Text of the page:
Charlemagne or Charles the Great, numbered Charles I, was king of the Franks from 768, king of the Lombards from 774, and emperor of the Romans from 800. During the Early Middle Ages, he united the majority of western and central Europe. He was the first recognised emperor to rule from western Europe since the fall of the Western Roman Empire three centuries earlier. The expanded Frankish state that Charlemagne founded is called the Carolingian Empire. He was later canonized by Antipope Paschal III.
In 1022 Benedict received Æthelnoth, Archbishop of Canterbury, who had traveled to Rome to obtain the pallium.
Æthelnoth was a medieval Archbishop of Canterbury. Descended from an earlier English king, Æthelnoth became a monk prior to becoming archbishop. While archbishop, he travelled to Rome and brought back saint's relics. He consecrated a number of other bishops who came from outside his archdiocese, leading to some friction with other archbishops. Although he was regarded as a saint after his death, there is little evidence of his veneration or of a cult in Canterbury or elsewhere.
The pallium is an ecclesiastical vestment in the Roman Catholic Church, originally peculiar to the Pope, but for many centuries bestowed by the Holy See upon metropolitans and primates as a symbol of their conferred jurisdictional authorities, and still remains papal emblems. Schoenig, Steven A., SJ. Bonds of Wool: The Pallium and Papal Power in the Middle Ages (Washington, DC: The Catholic University of America Press, 2017. ISBN 978-0-8132-2922-5. In its present form, the pallium is a long and "three fingers broad" white band adornment, woven from the wool of lambs raised by Trappist monks. It is donned by looping its middle around one's neck, resting upon the chasuble and two dependent lappets over one's shoulders with tail-ends on the left with the front end crossing over the rear. When observed from the front or rear the pallium sports a stylistic letter 'y'. It is decorated with six black crosses, one near each end and four spaced out around the neck loop. At times the pallium is embellished fore and aft with three gold gem-headed stickpins. The doubling and pinning on the left shoulder likely survive from the Roman pallium. The pallium and the omophor originate from the same vestment, the latter a much larger and wider version worn by Eastern Orthodox and Eastern Catholic bishops of the Byzantine Rite. A theory relates origination to the paradigm of the Good Shepherd shouldering a lamb, a common early Christian art image — but this may be an explanation a posteriori, however the ritual preparation of the pallium and its subsequent bestowal upon a pope at coronation suggests the shepherd symbolism. The lambs whose fleeces are destined for pallia are solemnly presented at altar by the nuns of the convent of Saint Agnes and ultimately the Benedictine nuns of Santa Cecilia in Trastevere weave their wool into pallia.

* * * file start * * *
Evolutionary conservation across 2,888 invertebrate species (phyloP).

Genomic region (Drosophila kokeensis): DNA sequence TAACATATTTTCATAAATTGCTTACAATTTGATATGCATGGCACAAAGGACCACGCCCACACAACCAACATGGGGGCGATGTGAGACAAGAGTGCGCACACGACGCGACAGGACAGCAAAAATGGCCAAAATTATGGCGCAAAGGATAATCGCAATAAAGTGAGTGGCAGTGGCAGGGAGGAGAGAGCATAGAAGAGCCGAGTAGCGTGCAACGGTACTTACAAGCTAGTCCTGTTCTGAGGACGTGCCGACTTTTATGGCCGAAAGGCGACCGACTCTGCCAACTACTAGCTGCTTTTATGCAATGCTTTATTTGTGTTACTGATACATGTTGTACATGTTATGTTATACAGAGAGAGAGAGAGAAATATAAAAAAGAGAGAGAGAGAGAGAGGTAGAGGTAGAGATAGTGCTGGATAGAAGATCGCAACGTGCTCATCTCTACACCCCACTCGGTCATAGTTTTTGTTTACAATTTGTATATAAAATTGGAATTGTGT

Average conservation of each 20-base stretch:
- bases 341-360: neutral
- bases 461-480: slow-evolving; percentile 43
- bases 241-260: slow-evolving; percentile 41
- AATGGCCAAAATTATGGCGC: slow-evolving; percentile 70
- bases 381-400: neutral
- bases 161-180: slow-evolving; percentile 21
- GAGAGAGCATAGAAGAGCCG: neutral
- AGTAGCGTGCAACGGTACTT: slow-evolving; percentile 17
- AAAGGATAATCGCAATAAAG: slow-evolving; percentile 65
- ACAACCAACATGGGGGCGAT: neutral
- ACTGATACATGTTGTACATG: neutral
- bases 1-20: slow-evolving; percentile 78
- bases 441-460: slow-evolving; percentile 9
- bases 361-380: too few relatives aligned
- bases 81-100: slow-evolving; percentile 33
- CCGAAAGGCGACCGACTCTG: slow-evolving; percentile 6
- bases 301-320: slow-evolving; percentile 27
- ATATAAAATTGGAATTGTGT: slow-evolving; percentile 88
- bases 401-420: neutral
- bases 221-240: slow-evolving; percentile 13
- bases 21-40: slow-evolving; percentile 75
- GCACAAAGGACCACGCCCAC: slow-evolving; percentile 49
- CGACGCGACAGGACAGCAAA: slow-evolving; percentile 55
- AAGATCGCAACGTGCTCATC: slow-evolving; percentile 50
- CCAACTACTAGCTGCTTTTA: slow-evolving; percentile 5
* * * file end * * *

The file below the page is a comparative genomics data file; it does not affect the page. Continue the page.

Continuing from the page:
To further the interest of peace, he encouraged the Truce of God.
The Peace and Truce of God was a movement in the Middle Ages led by the Catholic Church and the first mass peace movement in history. The goal of both the Pax Dei and the Treuga Dei was to limit the violence of feuding endemic to the western half of the former Carolingian Empire – following its collapse in the middle of the 9th century – using the threat of spiritual sanctions. The eastern half of the former Carolingian Empire did not experience the same collapse of central authority, and neither did England.
He convinced the Emperor to lead an expedition into the south of Italy and subordinate his vassals who had defected to Greek authority.
| Theophylact I, Count of Tusculum |
| Hugh of Italy |
(also married Marozia)
| Alberic I of Spoleto |
| Marozia |
| Pope Sergius III |
|Alda of Vienne|| Alberic II of Spoleto |
|David or Deodatus|| Pope John XI |
|Gregory I, Count of Tusculum|| Pope John XII |
| Pope Benedict VII |
|Pope Benedict VIII|
| Alberic III, Count of Tusculum |
| Pope John XIX |
|Peter, Duke of the Romans||Gaius||Octavianus|| Pope Benedict IX |
Pope Anastasius III was Pope from April 911 to his death in 913. He was a Roman by birth. A Roman nobleman, Lucian, is sometimes recognized as his father, although other sources assert that he was the illegitimate son of his predecessor Pope Sergius III (904–911). Almost nothing is recorded of Pope Anastasius III, his pontificate falling in the period when Rome and the Papacy were in the power of Theophylact, Count of Tusculum, and his wife Theodora, who approved Anastasius III's candidacy. Under his reign the Normans of Rollo were evangelized.